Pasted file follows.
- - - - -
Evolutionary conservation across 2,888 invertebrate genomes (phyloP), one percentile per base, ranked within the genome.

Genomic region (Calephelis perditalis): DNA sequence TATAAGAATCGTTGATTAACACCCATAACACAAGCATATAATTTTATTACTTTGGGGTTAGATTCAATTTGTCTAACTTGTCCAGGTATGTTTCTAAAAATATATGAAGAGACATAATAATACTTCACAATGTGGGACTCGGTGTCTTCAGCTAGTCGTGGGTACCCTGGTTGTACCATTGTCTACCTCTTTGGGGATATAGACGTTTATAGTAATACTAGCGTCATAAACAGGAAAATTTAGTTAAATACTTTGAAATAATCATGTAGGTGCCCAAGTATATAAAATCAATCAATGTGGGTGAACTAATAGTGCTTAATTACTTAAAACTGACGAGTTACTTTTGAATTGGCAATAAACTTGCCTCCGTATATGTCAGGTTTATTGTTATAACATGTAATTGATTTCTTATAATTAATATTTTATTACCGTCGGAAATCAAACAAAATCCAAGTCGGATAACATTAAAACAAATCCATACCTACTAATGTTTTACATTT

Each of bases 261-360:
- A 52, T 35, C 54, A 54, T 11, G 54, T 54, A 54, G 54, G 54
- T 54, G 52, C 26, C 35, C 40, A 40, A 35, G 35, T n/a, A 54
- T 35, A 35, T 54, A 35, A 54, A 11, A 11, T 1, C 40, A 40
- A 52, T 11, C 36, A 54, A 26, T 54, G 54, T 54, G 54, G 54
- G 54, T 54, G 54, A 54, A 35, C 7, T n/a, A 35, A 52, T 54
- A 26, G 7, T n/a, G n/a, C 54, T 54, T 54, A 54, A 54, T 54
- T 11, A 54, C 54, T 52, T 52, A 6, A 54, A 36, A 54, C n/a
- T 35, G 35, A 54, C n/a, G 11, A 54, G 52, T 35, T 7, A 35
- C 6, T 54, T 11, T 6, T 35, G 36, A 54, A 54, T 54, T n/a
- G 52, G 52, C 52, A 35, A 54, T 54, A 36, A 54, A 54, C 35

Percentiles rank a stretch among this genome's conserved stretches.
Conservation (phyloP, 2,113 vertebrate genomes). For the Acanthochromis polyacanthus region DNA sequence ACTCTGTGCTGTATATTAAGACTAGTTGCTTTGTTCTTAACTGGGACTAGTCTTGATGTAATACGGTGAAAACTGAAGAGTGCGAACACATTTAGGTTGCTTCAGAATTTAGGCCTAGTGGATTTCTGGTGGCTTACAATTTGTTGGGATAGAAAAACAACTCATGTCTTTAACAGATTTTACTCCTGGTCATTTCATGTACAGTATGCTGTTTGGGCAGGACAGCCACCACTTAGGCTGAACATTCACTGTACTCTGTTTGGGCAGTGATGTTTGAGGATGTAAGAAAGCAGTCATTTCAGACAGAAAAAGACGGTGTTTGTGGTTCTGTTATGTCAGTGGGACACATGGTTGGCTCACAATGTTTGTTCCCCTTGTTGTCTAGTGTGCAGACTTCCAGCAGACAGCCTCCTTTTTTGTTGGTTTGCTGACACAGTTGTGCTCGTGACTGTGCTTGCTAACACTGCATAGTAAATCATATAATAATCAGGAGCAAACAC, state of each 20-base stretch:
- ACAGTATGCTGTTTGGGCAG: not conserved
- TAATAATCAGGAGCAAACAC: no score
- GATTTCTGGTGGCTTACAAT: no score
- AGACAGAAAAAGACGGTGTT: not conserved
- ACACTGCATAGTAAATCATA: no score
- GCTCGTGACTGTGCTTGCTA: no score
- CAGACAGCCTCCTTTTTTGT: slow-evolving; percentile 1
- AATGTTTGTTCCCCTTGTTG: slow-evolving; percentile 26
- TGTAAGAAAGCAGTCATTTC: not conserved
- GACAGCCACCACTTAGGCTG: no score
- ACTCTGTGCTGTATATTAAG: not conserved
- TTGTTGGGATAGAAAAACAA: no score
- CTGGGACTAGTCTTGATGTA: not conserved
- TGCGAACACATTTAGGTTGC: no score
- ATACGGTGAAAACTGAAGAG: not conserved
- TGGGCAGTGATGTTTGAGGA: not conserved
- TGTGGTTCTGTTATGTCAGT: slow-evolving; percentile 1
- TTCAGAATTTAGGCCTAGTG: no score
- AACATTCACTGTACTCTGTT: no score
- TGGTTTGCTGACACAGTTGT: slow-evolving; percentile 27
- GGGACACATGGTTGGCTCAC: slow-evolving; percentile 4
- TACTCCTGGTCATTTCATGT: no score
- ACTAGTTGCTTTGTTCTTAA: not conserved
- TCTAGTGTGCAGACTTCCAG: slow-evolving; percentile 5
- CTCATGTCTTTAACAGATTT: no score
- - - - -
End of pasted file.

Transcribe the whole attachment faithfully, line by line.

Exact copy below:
Evolutionary conservation across 2,888 invertebrate genomes (phyloP), one percentile per base, ranked within the genome.

Genomic region (Calephelis perditalis): DNA sequence TATAAGAATCGTTGATTAACACCCATAACACAAGCATATAATTTTATTACTTTGGGGTTAGATTCAATTTGTCTAACTTGTCCAGGTATGTTTCTAAAAATATATGAAGAGACATAATAATACTTCACAATGTGGGACTCGGTGTCTTCAGCTAGTCGTGGGTACCCTGGTTGTACCATTGTCTACCTCTTTGGGGATATAGACGTTTATAGTAATACTAGCGTCATAAACAGGAAAATTTAGTTAAATACTTTGAAATAATCATGTAGGTGCCCAAGTATATAAAATCAATCAATGTGGGTGAACTAATAGTGCTTAATTACTTAAAACTGACGAGTTACTTTTGAATTGGCAATAAACTTGCCTCCGTATATGTCAGGTTTATTGTTATAACATGTAATTGATTTCTTATAATTAATATTTTATTACCGTCGGAAATCAAACAAAATCCAAGTCGGATAACATTAAAACAAATCCATACCTACTAATGTTTTACATTT

Each of bases 261-360:
- A 52, T 35, C 54, A 54, T 11, G 54, T 54, A 54, G 54, G 54
- T 54, G 52, C 26, C 35, C 40, A 40, A 35, G 35, T n/a, A 54
- T 35, A 35, T 54, A 35, A 54, A 11, A 11, T 1, C 40, A 40
- A 52, T 11, C 36, A 54, A 26, T 54, G 54, T 54, G 54, G 54
- G 54, T 54, G 54, A 54, A 35, C 7, T n/a, A 35, A 52, T 54
- A 26, G 7, T n/a, G n/a, C 54, T 54, T 54, A 54, A 54, T 54
- T 11, A 54, C 54, T 52, T 52, A 6, A 54, A 36, A 54, C n/a
- T 35, G 35, A 54, C n/a, G 11, A 54, G 52, T 35, T 7, A 35
- C 6, T 54, T 11, T 6, T 35, G 36, A 54, A 54, T 54, T n/a
- G 52, G 52, C 52, A 35, A 54, T 54, A 36, A 54, A 54, C 35

Percentiles rank a stretch among this genome's conserved stretches.
Conservation (phyloP, 2,113 vertebrate genomes). For the Acanthochromis polyacanthus region DNA sequence ACTCTGTGCTGTATATTAAGACTAGTTGCTTTGTTCTTAACTGGGACTAGTCTTGATGTAATACGGTGAAAACTGAAGAGTGCGAACACATTTAGGTTGCTTCAGAATTTAGGCCTAGTGGATTTCTGGTGGCTTACAATTTGTTGGGATAGAAAAACAACTCATGTCTTTAACAGATTTTACTCCTGGTCATTTCATGTACAGTATGCTGTTTGGGCAGGACAGCCACCACTTAGGCTGAACATTCACTGTACTCTGTTTGGGCAGTGATGTTTGAGGATGTAAGAAAGCAGTCATTTCAGACAGAAAAAGACGGTGTTTGTGGTTCTGTTATGTCAGTGGGACACATGGTTGGCTCACAATGTTTGTTCCCCTTGTTGTCTAGTGTGCAGACTTCCAGCAGACAGCCTCCTTTTTTGTTGGTTTGCTGACACAGTTGTGCTCGTGACTGTGCTTGCTAACACTGCATAGTAAATCATATAATAATCAGGAGCAAACAC, state of each 20-base stretch:
- ACAGTATGCTGTTTGGGCAG: not conserved
- TAATAATCAGGAGCAAACAC: no score
- GATTTCTGGTGGCTTACAAT: no score
- AGACAGAAAAAGACGGTGTT: not conserved
- ACACTGCATAGTAAATCATA: no score
- GCTCGTGACTGTGCTTGCTA: no score
- CAGACAGCCTCCTTTTTTGT: slow-evolving; percentile 1
- AATGTTTGTTCCCCTTGTTG: slow-evolving; percentile 26
- TGTAAGAAAGCAGTCATTTC: not conserved
- GACAGCCACCACTTAGGCTG: no score
- ACTCTGTGCTGTATATTAAG: not conserved
- TTGTTGGGATAGAAAAACAA: no score
- CTGGGACTAGTCTTGATGTA: not conserved
- TGCGAACACATTTAGGTTGC: no score
- ATACGGTGAAAACTGAAGAG: not conserved
- TGGGCAGTGATGTTTGAGGA: not conserved
- TGTGGTTCTGTTATGTCAGT: slow-evolving; percentile 1
- TTCAGAATTTAGGCCTAGTG: no score
- AACATTCACTGTACTCTGTT: no score
- TGGTTTGCTGACACAGTTGT: slow-evolving; percentile 27
- GGGACACATGGTTGGCTCAC: slow-evolving; percentile 4
- TACTCCTGGTCATTTCATGT: no score
- ACTAGTTGCTTTGTTCTTAA: not conserved
- TCTAGTGTGCAGACTTCCAG: slow-evolving; percentile 5
- CTCATGTCTTTAACAGATTT: no score